Samsung revealed its new Galaxy S5 smartphone at the Mobile World Congress in Barcelona this week. The Korean company gives the latest installment in the Galaxy S series a makeover rather than a complete overhaul, but will it be enough to dominate the competitive smartphone market?
The smartphone left some enthusiastic and others underwhelmed. Its new specs promise upgraded power-saving, security and camera offerings, but improvements seem incremental. It’s not so much a phone for a distant tomorrow packed with next-generation technology than it is a device for next month or next year. And while this may disappoint those waiting on Samsung to make the iPhone look like a brick, progress made with the S5 still impresses.
Judging the S5 by its cover, it’s a prettier device than its predecessor. The company’s president and CEO J.K. Shin called the phone’s dimpled back “modern and refreshing.” The S5’s casing also acts like a suit of armor, as the device comes furnished with a fingerprint security and IP67 dust and water resistance — meaning the S5 will work even after getting dunked in water for a half hour. The latter point drew a round of applause from the Barcelona crowd.
Other upgrades show Samsung’s emphasis on wearable and health-orientated technology. The S5 tracks users’ heart rates, and claims to be the first smartphone ever to pack a heart rate sensor. Samsung has also paid attention to enterprises’ ‘bring your own device’ needs and introduced KNOX 2.0, an update on its mobile security platform. In addition, the S5 has Near-field communication (NFC) connectivity, which will facilitate mobile commerce and payment.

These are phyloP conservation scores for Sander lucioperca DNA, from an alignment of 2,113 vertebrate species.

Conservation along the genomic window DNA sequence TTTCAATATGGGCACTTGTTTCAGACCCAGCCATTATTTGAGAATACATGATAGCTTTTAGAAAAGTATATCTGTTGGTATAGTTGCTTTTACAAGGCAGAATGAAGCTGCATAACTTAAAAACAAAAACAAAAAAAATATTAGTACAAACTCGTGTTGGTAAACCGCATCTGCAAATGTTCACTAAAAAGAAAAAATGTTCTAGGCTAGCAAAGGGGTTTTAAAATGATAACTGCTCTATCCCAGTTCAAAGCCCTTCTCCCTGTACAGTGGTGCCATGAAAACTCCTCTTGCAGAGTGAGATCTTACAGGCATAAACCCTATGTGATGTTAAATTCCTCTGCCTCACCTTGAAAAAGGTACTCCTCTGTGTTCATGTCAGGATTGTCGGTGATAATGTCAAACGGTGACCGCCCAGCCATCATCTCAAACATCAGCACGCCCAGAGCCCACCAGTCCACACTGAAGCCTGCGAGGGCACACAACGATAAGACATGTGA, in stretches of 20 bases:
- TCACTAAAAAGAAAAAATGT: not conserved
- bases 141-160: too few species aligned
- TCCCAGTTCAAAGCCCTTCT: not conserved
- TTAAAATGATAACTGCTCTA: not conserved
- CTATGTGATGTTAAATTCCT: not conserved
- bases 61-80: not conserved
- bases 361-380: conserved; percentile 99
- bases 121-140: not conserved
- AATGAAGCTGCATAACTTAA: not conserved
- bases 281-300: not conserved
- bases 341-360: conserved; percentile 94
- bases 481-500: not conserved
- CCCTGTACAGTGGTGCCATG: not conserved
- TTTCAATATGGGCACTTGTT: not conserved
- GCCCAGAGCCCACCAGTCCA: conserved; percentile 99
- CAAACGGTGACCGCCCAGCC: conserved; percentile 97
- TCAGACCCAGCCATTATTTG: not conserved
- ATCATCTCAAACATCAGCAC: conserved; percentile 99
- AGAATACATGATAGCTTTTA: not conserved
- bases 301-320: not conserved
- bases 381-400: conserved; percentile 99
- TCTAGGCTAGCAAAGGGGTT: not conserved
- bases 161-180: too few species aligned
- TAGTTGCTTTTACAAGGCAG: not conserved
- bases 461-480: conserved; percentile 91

Each of these up-and-coming sectors represent a massive opportunity. Mobile health revenues worldwide could reach $23 billion by 2017, according to PwC and GSMA. Global Industry Analysts forecasts the mobile security market could swell to $14.4 billion by the same year. And Juniper Research predicts in 2017, the volume for NFC transactions could hit $110 billion. Getting into these markets, and getting there first, seems a priority for Samsung.
Samsung’s market position is the envy of all other vendors whom the South Korean company watches from the apex of the industry. It battles strong competition in arch-rival Apple, but shipped nearly a third of all smartphones worldwide last year, more than double its Cupertino challenger. Though Apple’s 5s device debuted more than five months ago and Samsung’s S5 won’t hit markets until April, the smartphones share a lot of similarities, without even mentioning their inverse names. Now, the two devices both fingerprint security features and design elements like a drop-down notification center.
Samsung has updated and upgraded, but takes a risk in avoiding a knockout new feature which could potentially win new customers from Apple. Improving on a theme and going back to basics can be good cliches for a technology innovator on some occasions, but in the ultra-competitive world of smartphones, where the number one spot only lasts so long, it’s an interesting philosophy to employ.